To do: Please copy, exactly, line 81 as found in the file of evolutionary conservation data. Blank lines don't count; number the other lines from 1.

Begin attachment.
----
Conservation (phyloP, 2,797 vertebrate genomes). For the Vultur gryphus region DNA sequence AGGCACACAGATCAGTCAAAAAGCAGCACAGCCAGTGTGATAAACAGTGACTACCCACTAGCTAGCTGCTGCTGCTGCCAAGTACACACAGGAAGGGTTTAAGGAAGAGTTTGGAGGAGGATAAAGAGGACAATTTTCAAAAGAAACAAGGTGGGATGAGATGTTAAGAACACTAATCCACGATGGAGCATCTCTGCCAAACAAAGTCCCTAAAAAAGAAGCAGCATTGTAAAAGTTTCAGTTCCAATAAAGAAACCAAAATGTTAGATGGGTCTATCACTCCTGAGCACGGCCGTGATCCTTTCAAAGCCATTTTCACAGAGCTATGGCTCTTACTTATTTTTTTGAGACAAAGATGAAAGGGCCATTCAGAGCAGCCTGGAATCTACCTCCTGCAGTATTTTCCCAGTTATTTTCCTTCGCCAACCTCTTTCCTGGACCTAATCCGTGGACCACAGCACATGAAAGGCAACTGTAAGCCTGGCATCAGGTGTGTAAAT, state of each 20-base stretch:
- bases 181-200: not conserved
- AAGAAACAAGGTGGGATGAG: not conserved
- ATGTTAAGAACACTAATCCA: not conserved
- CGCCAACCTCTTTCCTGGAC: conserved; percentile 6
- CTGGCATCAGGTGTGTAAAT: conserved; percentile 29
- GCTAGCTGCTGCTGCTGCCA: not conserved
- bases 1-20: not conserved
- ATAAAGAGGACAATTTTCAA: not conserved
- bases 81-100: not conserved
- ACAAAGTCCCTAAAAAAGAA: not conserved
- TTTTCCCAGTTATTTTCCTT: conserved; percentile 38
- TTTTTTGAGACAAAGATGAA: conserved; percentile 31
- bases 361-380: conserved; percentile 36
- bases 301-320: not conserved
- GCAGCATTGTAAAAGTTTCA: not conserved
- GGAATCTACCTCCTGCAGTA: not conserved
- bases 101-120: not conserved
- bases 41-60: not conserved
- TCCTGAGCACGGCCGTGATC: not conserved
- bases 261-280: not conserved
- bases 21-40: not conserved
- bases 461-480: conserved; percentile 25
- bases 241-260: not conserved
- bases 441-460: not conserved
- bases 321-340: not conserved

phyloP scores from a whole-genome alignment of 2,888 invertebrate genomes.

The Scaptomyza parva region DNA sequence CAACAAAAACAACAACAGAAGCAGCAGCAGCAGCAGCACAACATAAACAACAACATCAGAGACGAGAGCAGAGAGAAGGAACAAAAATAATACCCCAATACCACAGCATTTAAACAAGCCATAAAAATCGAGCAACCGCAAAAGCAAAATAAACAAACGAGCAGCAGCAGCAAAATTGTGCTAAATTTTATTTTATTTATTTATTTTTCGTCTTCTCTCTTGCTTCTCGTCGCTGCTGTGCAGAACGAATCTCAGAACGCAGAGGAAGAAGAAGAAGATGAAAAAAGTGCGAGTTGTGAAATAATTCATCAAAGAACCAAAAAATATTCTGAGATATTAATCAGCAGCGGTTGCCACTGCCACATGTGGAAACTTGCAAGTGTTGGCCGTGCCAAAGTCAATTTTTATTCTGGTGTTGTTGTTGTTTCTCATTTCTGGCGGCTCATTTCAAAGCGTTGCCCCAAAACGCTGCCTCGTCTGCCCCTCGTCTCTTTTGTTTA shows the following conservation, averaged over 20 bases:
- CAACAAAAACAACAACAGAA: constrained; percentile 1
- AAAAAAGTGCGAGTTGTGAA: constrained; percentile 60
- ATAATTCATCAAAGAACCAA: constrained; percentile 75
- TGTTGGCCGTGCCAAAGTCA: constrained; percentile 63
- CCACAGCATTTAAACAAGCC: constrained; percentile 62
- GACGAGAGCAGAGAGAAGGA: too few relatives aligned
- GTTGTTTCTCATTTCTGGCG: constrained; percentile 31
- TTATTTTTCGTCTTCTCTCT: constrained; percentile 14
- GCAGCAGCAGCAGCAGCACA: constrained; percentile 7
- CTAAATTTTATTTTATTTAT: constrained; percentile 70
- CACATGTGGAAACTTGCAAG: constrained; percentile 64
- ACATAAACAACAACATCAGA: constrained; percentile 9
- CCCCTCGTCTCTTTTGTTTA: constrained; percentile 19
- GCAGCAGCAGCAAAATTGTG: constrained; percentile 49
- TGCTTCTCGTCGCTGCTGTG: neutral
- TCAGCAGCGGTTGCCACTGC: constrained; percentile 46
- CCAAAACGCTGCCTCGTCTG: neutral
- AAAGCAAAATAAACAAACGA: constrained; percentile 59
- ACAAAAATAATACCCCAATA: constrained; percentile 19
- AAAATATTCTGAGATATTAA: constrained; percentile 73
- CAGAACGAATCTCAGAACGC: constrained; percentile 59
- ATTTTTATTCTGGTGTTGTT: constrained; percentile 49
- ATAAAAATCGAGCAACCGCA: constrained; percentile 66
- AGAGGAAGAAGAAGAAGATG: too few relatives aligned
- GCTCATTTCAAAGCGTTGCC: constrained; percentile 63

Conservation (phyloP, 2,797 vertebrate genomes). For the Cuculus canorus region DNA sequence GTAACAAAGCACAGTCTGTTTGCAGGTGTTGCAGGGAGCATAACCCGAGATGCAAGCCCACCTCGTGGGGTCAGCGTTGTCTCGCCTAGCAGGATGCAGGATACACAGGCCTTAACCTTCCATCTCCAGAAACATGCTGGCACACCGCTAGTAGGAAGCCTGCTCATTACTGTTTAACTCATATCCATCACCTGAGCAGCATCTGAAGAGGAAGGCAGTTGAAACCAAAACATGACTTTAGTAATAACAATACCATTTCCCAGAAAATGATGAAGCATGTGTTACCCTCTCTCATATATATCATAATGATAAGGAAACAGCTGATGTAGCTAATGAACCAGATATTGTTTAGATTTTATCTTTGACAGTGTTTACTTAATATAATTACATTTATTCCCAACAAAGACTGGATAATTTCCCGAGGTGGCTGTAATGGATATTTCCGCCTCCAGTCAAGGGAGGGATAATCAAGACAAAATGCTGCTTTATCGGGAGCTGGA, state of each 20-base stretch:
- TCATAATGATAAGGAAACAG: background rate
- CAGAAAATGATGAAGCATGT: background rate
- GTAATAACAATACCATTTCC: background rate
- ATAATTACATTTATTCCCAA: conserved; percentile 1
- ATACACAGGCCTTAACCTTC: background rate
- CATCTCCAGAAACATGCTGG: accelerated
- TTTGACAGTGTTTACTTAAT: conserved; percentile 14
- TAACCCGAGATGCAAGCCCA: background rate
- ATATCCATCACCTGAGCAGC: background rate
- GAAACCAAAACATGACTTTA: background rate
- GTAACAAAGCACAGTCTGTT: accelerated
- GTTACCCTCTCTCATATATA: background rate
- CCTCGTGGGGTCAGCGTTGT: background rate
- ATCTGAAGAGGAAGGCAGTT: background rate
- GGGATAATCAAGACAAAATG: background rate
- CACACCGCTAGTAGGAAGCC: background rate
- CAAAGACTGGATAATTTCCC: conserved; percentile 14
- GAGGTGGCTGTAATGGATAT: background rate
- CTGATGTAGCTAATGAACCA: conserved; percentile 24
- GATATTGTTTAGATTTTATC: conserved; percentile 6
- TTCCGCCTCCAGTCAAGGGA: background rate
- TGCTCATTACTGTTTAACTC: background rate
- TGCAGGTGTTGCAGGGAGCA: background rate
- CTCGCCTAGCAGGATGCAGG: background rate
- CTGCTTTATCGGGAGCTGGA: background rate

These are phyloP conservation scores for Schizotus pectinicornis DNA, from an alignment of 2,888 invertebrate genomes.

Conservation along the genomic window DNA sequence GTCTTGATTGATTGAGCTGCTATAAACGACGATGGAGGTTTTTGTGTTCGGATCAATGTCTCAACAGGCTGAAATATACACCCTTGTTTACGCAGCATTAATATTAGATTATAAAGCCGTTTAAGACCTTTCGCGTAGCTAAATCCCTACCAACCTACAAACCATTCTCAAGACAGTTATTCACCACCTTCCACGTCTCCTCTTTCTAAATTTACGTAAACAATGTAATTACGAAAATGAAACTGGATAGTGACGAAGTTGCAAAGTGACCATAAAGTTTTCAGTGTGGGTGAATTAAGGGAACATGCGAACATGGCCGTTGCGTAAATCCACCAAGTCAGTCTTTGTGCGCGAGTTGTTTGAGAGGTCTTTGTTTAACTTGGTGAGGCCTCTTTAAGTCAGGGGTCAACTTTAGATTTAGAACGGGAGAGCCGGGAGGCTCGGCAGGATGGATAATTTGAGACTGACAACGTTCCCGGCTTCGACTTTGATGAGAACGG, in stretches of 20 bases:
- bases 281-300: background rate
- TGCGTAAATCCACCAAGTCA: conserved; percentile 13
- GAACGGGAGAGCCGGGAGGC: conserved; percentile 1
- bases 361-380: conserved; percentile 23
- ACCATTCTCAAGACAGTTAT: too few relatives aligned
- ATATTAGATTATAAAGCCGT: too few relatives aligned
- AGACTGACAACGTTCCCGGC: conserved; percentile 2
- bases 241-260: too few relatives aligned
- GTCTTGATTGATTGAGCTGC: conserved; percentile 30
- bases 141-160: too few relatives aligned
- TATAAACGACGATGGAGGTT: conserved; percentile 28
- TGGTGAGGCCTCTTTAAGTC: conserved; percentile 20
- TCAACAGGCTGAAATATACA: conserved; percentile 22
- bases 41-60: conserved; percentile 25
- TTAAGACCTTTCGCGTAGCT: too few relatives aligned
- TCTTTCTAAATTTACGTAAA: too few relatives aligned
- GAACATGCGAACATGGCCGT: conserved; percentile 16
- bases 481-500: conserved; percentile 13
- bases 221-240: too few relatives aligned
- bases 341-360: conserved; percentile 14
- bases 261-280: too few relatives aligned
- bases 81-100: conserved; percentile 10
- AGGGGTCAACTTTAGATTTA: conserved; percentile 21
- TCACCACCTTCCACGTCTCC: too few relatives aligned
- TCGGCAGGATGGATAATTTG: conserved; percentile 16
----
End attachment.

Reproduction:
Conservation along the genomic window DNA sequence GTCTTGATTGATTGAGCTGCTATAAACGACGATGGAGGTTTTTGTGTTCGGATCAATGTCTCAACAGGCTGAAATATACACCCTTGTTTACGCAGCATTAATATTAGATTATAAAGCCGTTTAAGACCTTTCGCGTAGCTAAATCCCTACCAACCTACAAACCATTCTCAAGACAGTTATTCACCACCTTCCACGTCTCCTCTTTCTAAATTTACGTAAACAATGTAATTACGAAAATGAAACTGGATAGTGACGAAGTTGCAAAGTGACCATAAAGTTTTCAGTGTGGGTGAATTAAGGGAACATGCGAACATGGCCGTTGCGTAAATCCACCAAGTCAGTCTTTGTGCGCGAGTTGTTTGAGAGGTCTTTGTTTAACTTGGTGAGGCCTCTTTAAGTCAGGGGTCAACTTTAGATTTAGAACGGGAGAGCCGGGAGGCTCGGCAGGATGGATAATTTGAGACTGACAACGTTCCCGGCTTCGACTTTGATGAGAACGG, in stretches of 20 bases: